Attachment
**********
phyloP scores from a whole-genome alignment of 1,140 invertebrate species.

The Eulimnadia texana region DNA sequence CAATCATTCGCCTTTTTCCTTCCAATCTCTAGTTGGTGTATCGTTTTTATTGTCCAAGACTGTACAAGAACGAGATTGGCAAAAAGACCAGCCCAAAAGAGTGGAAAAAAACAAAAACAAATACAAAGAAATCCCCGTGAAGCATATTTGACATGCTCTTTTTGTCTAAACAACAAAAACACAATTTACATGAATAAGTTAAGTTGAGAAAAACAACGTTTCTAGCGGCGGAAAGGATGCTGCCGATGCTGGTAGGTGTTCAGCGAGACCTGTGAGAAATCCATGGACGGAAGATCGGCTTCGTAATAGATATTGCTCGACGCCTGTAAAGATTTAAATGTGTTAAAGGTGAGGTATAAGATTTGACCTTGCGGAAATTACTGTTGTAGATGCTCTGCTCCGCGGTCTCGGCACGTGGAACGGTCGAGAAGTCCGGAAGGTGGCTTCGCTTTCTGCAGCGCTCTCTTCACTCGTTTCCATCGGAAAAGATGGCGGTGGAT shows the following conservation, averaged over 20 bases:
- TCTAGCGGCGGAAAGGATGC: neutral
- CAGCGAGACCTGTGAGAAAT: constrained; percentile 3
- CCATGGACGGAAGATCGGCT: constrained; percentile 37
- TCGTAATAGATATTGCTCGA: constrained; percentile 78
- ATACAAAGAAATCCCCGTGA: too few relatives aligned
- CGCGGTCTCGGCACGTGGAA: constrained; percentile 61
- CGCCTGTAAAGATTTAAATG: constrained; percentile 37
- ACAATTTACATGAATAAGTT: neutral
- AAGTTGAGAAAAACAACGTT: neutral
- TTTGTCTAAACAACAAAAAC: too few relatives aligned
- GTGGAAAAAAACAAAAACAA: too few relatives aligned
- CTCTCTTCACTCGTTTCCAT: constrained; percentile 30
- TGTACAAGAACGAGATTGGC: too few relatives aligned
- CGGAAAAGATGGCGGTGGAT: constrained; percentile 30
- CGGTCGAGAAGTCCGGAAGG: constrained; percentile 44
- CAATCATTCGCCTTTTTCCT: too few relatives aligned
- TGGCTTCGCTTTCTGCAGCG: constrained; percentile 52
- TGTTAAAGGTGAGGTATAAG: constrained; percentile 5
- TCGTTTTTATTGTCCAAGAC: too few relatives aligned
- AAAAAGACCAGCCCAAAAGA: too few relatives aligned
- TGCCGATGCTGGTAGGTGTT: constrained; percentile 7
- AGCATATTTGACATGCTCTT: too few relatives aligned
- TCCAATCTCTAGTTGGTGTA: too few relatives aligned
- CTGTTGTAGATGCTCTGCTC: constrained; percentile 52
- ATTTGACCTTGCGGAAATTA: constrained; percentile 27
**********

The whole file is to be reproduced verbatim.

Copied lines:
phyloP scores from a whole-genome alignment of 1,140 invertebrate species.

The Eulimnadia texana region DNA sequence CAATCATTCGCCTTTTTCCTTCCAATCTCTAGTTGGTGTATCGTTTTTATTGTCCAAGACTGTACAAGAACGAGATTGGCAAAAAGACCAGCCCAAAAGAGTGGAAAAAAACAAAAACAAATACAAAGAAATCCCCGTGAAGCATATTTGACATGCTCTTTTTGTCTAAACAACAAAAACACAATTTACATGAATAAGTTAAGTTGAGAAAAACAACGTTTCTAGCGGCGGAAAGGATGCTGCCGATGCTGGTAGGTGTTCAGCGAGACCTGTGAGAAATCCATGGACGGAAGATCGGCTTCGTAATAGATATTGCTCGACGCCTGTAAAGATTTAAATGTGTTAAAGGTGAGGTATAAGATTTGACCTTGCGGAAATTACTGTTGTAGATGCTCTGCTCCGCGGTCTCGGCACGTGGAACGGTCGAGAAGTCCGGAAGGTGGCTTCGCTTTCTGCAGCGCTCTCTTCACTCGTTTCCATCGGAAAAGATGGCGGTGGAT shows the following conservation, averaged over 20 bases:
- TCTAGCGGCGGAAAGGATGC: neutral
- CAGCGAGACCTGTGAGAAAT: constrained; percentile 3
- CCATGGACGGAAGATCGGCT: constrained; percentile 37
- TCGTAATAGATATTGCTCGA: constrained; percentile 78
- ATACAAAGAAATCCCCGTGA: too few relatives aligned
- CGCGGTCTCGGCACGTGGAA: constrained; percentile 61
- CGCCTGTAAAGATTTAAATG: constrained; percentile 37
- ACAATTTACATGAATAAGTT: neutral
- AAGTTGAGAAAAACAACGTT: neutral
- TTTGTCTAAACAACAAAAAC: too few relatives aligned
- GTGGAAAAAAACAAAAACAA: too few relatives aligned
- CTCTCTTCACTCGTTTCCAT: constrained; percentile 30
- TGTACAAGAACGAGATTGGC: too few relatives aligned
- CGGAAAAGATGGCGGTGGAT: constrained; percentile 30
- CGGTCGAGAAGTCCGGAAGG: constrained; percentile 44
- CAATCATTCGCCTTTTTCCT: too few relatives aligned
- TGGCTTCGCTTTCTGCAGCG: constrained; percentile 52
- TGTTAAAGGTGAGGTATAAG: constrained; percentile 5
- TCGTTTTTATTGTCCAAGAC: too few relatives aligned
- AAAAAGACCAGCCCAAAAGA: too few relatives aligned
- TGCCGATGCTGGTAGGTGTT: constrained; percentile 7
- AGCATATTTGACATGCTCTT: too few relatives aligned
- TCCAATCTCTAGTTGGTGTA: too few relatives aligned
- CTGTTGTAGATGCTCTGCTC: constrained; percentile 52
- ATTTGACCTTGCGGAAATTA: constrained; percentile 27